See every little flower […] with outstretched head stand expectant: Something more than the sun, greater than the light, is coming, is coming
–none the less surely coming that it is long upon the road!
What matters today, or tomorrow, or ten thousand years to Life himself, to Love himself!
He is coming, is coming, and the necks of all humanity are stretched out to see him come!
Every morning will they thus outstretch themselves, every evening will they droop and wait–until he comes…
[George MacDonald, Lilith]
When it comes to the end of time, of this earth as we know it, Christians love debating dates–the whens of events that we speculate over. Often–at least for me–these arguments overshadow the joyous certainty that Jesus is coming, and that with Him (somehow more gloriously than we can imagine) will come redemption: a setting to right of our bodies, of the earth and skies above, of the life around us. Creation, Paul said, stands on tiptoe, craning its neck in expectation of the new creation work that God has planned. We see sign posts of this in the sunrise, in springtime, in the sunlight after storms, in the times when we wake from sleep, rested and renewed.
As I’ve studied this hope over the last week, I’ve been struck by how prevalent the call to remember and look ahead are in the New Testament. This resurrection hope is not peripheral to our faith, but central–with its foundation in Jesus’ own resurrection. It’s not singing “I’ll fly away.” It’s living in this day that God has given me, knowing that one day, the work, joys, hardships and pleasures will find their full meaning in resurrected, redeemed bodily living in an earth full of a beauty of which the current beauty is but a hint. In every struggle against sin, every effort to love and give of ourselves, every thing we endure, the motivation to continue lies ahead in the hope of the New Creation: not just the resurrection of our bodies but above all participating in God’s glory: enjoying the full expression of Who he is (Life, Love, Grace, Purity, Wholeness…) with no hindrance or limitation.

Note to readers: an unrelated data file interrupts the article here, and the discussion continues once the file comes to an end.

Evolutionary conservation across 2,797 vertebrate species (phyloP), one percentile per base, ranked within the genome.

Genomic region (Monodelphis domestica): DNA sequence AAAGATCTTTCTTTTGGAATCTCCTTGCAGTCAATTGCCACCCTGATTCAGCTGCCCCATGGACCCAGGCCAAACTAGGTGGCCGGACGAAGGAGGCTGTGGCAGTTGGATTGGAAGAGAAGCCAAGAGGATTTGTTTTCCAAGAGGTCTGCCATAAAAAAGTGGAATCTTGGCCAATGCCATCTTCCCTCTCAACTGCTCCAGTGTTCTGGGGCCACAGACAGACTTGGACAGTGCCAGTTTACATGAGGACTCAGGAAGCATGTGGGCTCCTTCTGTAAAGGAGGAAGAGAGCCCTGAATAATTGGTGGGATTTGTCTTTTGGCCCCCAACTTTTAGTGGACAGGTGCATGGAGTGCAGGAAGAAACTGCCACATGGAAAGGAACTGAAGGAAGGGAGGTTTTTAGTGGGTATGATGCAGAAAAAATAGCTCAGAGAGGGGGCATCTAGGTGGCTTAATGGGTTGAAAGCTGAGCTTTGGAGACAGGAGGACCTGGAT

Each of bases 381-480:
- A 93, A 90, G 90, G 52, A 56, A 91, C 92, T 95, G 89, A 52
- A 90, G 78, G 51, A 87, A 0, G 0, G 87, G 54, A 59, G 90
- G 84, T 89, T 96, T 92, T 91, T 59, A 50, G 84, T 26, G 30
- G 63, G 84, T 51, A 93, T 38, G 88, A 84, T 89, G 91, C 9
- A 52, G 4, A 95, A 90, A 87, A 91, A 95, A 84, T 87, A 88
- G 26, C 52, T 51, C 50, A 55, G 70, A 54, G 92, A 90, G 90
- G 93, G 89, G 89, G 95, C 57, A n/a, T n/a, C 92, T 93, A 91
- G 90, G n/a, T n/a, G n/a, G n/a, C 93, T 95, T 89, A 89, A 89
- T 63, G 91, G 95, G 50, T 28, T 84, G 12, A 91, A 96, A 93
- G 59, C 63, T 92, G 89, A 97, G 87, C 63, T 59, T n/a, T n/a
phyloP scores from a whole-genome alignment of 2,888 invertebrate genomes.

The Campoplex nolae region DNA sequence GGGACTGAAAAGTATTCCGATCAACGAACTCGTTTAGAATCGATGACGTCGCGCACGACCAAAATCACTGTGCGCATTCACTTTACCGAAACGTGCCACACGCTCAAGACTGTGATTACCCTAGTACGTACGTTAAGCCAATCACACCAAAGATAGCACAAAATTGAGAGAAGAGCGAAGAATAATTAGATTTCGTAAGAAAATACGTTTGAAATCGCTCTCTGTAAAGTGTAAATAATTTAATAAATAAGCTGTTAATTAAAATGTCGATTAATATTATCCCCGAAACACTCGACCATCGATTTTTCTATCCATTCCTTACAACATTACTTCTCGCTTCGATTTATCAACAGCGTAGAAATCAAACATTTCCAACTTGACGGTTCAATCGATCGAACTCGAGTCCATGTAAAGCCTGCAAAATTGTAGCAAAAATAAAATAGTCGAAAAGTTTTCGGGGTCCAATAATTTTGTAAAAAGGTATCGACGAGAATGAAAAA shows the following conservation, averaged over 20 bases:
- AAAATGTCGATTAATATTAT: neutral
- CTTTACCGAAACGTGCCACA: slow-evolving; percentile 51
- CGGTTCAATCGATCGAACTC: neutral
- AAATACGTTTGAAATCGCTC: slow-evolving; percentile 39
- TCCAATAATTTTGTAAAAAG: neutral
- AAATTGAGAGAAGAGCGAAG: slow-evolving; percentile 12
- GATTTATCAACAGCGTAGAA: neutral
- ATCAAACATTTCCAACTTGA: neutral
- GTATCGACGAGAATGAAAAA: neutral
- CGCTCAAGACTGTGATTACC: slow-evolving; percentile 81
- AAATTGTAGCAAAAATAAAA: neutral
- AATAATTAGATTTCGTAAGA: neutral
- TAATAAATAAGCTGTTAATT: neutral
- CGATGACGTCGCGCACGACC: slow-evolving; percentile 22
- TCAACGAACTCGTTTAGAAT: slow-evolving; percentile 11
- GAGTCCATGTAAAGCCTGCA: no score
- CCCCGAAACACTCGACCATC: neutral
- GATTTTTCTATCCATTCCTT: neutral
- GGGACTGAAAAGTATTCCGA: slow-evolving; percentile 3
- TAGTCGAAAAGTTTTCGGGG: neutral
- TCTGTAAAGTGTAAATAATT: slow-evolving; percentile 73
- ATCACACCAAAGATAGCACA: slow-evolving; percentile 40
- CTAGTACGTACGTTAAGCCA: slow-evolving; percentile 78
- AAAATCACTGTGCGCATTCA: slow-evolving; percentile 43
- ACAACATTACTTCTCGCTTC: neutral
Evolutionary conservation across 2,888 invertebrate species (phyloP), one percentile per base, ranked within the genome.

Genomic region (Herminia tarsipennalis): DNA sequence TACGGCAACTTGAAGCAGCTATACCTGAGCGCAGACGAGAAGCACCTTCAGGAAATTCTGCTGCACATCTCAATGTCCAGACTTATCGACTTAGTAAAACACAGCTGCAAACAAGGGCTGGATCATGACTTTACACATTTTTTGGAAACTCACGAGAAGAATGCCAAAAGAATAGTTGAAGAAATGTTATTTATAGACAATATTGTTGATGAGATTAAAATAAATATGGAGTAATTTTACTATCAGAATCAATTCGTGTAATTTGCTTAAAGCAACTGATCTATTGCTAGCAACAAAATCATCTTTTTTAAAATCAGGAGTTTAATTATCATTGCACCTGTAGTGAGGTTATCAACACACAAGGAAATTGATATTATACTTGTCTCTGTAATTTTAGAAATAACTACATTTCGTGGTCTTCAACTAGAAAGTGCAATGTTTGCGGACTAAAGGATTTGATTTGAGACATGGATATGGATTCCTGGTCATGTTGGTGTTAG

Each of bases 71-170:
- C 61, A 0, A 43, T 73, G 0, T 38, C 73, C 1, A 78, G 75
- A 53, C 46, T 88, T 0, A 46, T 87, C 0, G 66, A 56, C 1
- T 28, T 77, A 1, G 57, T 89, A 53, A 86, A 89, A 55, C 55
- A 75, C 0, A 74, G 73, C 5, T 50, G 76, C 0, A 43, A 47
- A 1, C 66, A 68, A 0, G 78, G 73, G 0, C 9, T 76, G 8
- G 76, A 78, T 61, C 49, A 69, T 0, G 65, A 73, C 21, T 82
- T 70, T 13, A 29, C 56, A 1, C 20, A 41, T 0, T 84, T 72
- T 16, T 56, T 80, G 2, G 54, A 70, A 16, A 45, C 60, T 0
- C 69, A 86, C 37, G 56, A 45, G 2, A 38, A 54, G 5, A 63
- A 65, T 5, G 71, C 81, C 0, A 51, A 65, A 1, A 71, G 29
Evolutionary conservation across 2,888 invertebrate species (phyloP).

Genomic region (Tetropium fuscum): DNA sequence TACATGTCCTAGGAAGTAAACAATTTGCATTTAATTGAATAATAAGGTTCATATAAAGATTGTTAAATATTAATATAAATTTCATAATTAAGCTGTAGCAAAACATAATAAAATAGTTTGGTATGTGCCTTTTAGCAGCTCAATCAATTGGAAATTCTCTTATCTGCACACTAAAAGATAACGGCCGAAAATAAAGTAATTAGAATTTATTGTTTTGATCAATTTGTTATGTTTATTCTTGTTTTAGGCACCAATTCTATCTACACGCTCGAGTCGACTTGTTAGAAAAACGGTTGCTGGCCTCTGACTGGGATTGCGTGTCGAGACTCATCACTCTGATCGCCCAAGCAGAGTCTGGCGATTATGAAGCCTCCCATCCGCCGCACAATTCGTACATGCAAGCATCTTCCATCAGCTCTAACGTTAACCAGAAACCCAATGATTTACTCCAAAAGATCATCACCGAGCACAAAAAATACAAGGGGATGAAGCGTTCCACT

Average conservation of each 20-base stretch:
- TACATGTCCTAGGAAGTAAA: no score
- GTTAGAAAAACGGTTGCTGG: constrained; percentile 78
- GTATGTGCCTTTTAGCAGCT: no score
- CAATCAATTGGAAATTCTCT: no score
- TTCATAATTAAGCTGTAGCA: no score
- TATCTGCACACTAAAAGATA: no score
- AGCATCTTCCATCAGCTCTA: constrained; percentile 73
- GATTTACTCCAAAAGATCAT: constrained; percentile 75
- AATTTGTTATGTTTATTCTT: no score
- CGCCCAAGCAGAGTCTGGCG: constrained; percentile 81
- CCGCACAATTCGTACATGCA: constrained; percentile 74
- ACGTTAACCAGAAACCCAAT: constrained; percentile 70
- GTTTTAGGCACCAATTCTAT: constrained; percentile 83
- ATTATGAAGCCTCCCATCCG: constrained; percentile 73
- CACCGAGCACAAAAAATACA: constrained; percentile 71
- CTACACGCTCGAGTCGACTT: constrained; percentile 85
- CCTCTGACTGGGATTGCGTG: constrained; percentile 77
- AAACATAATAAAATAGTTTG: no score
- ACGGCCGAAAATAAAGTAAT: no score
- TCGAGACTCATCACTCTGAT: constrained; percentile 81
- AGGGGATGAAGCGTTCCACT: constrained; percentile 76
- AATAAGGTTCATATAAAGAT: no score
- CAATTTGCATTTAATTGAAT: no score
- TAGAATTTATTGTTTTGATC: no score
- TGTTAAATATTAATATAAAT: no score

Perhaps instead of arguing with each other about the whens, Christians would be better employed imagining what lies ahead, based on what we have been given in scripture. Such speculation must serve to whet our appetite and bring us to a right tiptoed expectancy, as long as we remember that our speculations are at best a wavering image pointing us toward a reality more wondrous than we can begin to imagine.
Here’s a start: In Huchmoot 2012, a conference for Christian artists of all types (and appreciators of art), Thomas McKenzie, Jennifer Trafton, and Pete Peterson presented a session entitled “Tales of the New Creation.” You can listen to the podcast, divided into Parts 1, 2, and 3, by clicking the hyper-linked numbers. May what you hear inspire you to hope.